One nice touch is the ability to drag and drop icons from the lock screen into the circle used to unlock the device. By doing so, you’re taken straight into the dragged app. The less clicks the better, am I right?
At the same time, we’re not seeing anything incredibly new here. No pop-up play, like on the Galaxy S III. No brand new operating system, like on the Galaxy Nexus. But that’s not to say that HTC doesn’t offer up some solid, albeit a bit played out, features.
For one, you’ll get 25 free GB of Dropbox storage with this bad boy, along with Beats Audio integration. I see the former as much more of a selling point. Oh, and Google Wallet comes pre-loaded, as well.
Sprint’s loaded this thing up with plenty of its own content, including Sprint Zone and Sprint Hotspot, and unfortunately it doesn’t seem that you can uninstall them.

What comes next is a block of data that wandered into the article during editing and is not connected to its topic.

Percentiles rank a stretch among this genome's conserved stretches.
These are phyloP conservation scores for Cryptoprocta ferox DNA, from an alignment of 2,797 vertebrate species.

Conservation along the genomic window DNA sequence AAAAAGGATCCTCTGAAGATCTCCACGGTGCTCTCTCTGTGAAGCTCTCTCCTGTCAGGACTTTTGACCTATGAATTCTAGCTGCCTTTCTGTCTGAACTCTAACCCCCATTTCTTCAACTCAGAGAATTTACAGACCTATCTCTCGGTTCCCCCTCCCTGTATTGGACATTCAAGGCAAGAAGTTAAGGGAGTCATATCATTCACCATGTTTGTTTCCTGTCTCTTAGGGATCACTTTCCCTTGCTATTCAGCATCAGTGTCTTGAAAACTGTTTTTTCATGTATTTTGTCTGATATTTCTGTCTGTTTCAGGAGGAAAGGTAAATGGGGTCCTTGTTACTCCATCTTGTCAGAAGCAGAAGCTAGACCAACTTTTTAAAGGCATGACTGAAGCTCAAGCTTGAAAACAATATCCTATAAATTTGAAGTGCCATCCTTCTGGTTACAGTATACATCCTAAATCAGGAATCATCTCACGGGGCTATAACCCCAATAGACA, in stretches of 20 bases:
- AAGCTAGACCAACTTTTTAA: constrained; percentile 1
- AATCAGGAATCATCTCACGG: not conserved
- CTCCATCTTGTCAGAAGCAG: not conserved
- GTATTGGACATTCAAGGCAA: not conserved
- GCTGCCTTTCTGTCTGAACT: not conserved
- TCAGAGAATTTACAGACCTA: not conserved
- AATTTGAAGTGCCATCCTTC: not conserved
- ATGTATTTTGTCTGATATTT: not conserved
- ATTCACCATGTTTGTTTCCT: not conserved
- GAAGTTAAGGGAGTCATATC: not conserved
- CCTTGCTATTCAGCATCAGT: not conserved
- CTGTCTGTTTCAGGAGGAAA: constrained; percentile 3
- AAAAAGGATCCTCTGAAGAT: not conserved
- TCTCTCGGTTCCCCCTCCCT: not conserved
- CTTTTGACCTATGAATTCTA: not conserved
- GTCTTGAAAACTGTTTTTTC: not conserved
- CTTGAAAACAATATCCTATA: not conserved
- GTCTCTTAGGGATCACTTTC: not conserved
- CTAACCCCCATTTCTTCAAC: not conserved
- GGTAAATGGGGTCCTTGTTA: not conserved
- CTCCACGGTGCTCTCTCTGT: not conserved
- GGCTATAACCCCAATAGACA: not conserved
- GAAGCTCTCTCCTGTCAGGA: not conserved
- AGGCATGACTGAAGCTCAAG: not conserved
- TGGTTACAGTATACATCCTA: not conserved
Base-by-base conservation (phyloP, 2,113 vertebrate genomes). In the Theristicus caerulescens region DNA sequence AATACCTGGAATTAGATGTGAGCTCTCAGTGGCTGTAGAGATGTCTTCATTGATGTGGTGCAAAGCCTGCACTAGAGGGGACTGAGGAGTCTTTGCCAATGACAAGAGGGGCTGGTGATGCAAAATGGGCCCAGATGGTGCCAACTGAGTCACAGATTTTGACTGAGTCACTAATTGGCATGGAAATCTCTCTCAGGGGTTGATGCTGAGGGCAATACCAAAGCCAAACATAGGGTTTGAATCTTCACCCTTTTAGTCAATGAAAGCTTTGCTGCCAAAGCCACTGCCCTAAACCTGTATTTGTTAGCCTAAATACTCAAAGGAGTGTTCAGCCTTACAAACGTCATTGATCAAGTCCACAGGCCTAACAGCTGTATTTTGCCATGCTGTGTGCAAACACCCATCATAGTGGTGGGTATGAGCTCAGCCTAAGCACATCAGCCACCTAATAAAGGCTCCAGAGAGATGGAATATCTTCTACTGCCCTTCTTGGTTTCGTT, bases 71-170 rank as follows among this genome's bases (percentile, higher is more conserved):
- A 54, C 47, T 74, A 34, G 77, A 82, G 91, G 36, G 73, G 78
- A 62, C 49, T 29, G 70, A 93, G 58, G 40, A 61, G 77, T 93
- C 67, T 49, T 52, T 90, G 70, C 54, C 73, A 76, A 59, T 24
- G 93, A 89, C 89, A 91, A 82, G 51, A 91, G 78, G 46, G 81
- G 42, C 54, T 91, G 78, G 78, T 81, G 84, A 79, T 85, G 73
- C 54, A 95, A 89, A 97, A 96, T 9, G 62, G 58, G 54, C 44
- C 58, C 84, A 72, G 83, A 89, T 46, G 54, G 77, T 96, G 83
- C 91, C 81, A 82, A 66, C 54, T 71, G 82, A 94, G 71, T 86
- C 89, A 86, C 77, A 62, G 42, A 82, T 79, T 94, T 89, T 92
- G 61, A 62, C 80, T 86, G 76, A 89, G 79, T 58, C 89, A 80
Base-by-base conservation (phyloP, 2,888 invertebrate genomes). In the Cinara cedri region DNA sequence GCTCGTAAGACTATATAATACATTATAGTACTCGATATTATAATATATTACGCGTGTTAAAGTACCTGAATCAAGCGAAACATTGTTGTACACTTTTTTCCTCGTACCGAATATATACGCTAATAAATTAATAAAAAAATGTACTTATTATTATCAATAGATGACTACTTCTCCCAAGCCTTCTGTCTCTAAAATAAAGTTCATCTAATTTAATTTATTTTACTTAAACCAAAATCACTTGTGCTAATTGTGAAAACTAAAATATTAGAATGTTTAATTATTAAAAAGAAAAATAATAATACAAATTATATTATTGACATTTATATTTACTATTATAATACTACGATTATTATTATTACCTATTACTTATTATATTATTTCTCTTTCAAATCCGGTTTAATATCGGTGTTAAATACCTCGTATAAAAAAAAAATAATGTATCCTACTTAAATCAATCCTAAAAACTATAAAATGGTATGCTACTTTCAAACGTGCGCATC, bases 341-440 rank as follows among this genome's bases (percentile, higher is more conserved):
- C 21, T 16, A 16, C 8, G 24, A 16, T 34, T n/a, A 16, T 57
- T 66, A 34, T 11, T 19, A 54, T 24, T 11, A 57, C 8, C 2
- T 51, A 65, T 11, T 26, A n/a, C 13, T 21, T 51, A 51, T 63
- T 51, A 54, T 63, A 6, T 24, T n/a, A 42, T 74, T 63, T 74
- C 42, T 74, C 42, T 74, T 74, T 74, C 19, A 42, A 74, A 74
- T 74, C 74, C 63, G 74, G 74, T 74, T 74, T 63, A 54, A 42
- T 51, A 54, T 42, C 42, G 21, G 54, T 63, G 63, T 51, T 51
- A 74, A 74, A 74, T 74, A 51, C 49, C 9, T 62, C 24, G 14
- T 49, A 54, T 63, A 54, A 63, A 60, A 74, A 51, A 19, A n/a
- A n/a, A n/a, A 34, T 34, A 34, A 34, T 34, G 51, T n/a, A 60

The camera on this phone rocks. It employs the Sense camera app on the software side of things, which means you’ll have easy access to plenty of Instagram-esque filters even in the viewfinder. A couple of my personal faves are Vintage, Solarize, and Aqua.
There are also plenty of settings for ISO, white balance, etc., and zoom is on the left. Shooting modes include auto, HDR, Panorama and portrait, but there seems to be some sort of auto-burst mode inherent in the app. In other words, when you hold down the shutter, you get a continuous stream of shots.
The shutter button itself is incredibly fast, snapping pictures as soon as you touch it. It’s also very solid — no shakiness or looseness in its socket — and can be half-pressed to focus and then full-pressed to shoot (just like on a DSLR).
Color reproduction was excellent, though I think that HTC tends to blow out warmer colors like reds and yellows to make pictures more beautiful, but not necessarily realistic. Low light shots turned out better than expected, and video recording only takes a second to focus and switch between bright and low light.
The camera app has some nice features to it, as well, like the fact that it goes into a thumbnail mode if you start swiping through pictures quickly. It’s like the phone knows you want a photo that’s way on down the line, and wants to help you get there. The only problem is that it only works like half the time.